When Wiliams driver Nico Hulkenberg took pole at this year’s Brazilian grand prix, Williams team co-owner Patrick Head was asked if the rookie driver’s performance at Interlagos would secure his seat during the coming season. Head was cagey. While he admitted that Hulkenberg deserved to remain in Formula 1, he refused to concede that the Hulk deserved to stay at Williams.
One might have dismissed this as a standard evasive answer in advance of an official announcement. But many in the paddock to it for what it was, an admission that the rookie Williams driver was on his way out. Yesterday the team confirmed what had been expected. Hulkenberg has been released for the coming season. While Hulkenberg has shown a steep learning curve through much of the season, having initially been significantly outperformed by his vastly more experienced team mate, Rubens Barrichello, in the end, one has to view the Williams decision as being more a reflection of their own financial difficulties rather than of Hulkenberg’s performance.
Current rumors suggest that Hulkenberg will be replaced by 2010 GP2 champion, Pastor Maldonado, who has substantial financial backing from the state-owned Venezuelan oil company PDVSA. Williams has lost four sponsors for the coming season, so it only stands to reason that they’ll be looking for loose change wherever they can find it. Maldonado does have some legitimate credentials, and no doubt his Venezuelan petro-dollars make them look even more appealing.
Once Williams decided to opt for pay-to-play driver, Hulkenberg’s ouster was assured. It would have been foolhardy for them to eject Barrichello to make room for Maldonado. That would have left them with a raw rookie, and a driver with a mere single year of F1 experience under his belt. With that kind of driver pairing, Frank Williams might just as well think about launching his own GP2 team.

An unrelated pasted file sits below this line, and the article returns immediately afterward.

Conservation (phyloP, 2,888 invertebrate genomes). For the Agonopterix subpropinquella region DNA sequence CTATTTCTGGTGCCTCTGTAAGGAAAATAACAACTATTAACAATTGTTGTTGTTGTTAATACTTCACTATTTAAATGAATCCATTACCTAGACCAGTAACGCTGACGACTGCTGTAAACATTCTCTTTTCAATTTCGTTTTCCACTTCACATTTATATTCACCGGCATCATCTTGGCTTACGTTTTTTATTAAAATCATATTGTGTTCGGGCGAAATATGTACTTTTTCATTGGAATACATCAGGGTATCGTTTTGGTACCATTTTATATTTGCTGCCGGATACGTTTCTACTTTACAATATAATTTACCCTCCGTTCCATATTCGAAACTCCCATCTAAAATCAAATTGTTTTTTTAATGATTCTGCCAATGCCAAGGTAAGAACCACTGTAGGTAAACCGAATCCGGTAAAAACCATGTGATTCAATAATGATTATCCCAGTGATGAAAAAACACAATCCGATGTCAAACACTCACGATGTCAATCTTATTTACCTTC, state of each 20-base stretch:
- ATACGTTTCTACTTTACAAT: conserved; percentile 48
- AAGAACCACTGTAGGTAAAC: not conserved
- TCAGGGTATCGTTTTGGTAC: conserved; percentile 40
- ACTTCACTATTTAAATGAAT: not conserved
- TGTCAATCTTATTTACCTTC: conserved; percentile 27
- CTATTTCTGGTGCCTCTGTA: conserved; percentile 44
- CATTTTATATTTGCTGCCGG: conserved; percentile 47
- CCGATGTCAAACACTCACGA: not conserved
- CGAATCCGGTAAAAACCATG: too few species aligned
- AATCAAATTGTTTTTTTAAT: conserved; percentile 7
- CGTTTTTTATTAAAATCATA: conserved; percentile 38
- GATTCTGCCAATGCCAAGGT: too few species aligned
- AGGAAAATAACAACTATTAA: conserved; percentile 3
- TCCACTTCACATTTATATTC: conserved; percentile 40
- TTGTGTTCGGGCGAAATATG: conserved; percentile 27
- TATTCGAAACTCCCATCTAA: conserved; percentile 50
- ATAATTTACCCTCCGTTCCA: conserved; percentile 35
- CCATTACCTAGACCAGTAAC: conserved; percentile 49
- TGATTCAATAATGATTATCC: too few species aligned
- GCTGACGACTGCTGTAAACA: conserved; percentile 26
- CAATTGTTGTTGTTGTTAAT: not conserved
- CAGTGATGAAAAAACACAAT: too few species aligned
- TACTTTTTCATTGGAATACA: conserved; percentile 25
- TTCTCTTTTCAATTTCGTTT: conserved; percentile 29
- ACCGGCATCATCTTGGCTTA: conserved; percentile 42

Barrichello was the obvious choice in terms driver retention. Not only has he been a steady performer, but he has nearly 20 years of F1 technical experience, so he’ll be a valuable baseline for the team in more ways than one.
And whither go Nico Hulkenberg? Fresh rumors from the paddock suggest that a seat at Force India might open up in his favor. Tonio Liuzzi of that team has indicated he already has a contract in place with Force India for next year, so if there’s any substance to the rumor, that would point to Adrian Sutil as the man to be on his way out.
Would Force India really replace one young German for another? Would they really enjoy a significant performance gain? Both Hulkenberg and Sutil have had their ups and downs this year, and it would be difficult to point to one as having a significant edge over the other in terms of performance, even though Sutil is more experienced. So what would Force India hope to gain?
Another option might be Renault. The team have been on the fence about retaining their number two, Vitaly Petrov, for another year, and it’s already been rumored that Nick Heidfeld, who replace Sauber’s Pedro de la Rosa for the last few races this year, might be in line to take Petrov’s seat. But Pertov brings a handsome amount of rubles to the table, or so it’s been reported, so this would seem to put Renault in a similar position to that of Williams. In other words, they’re apt to choose money over talent, in the end. And for that matter, although Petrov crashes more than Hulkenberg, the German hasn’t really demonstrated that he would be an outright step up in terms of raw pace.
After Williams and Renault, the choices drop off sharply. Hulkenberg’s manager, Willi Weber (also manager to the likes of Michael Schumacher), has stated confidently that he’ll find a slot for Hulkenberg somewhere. Just where, remains to be seen.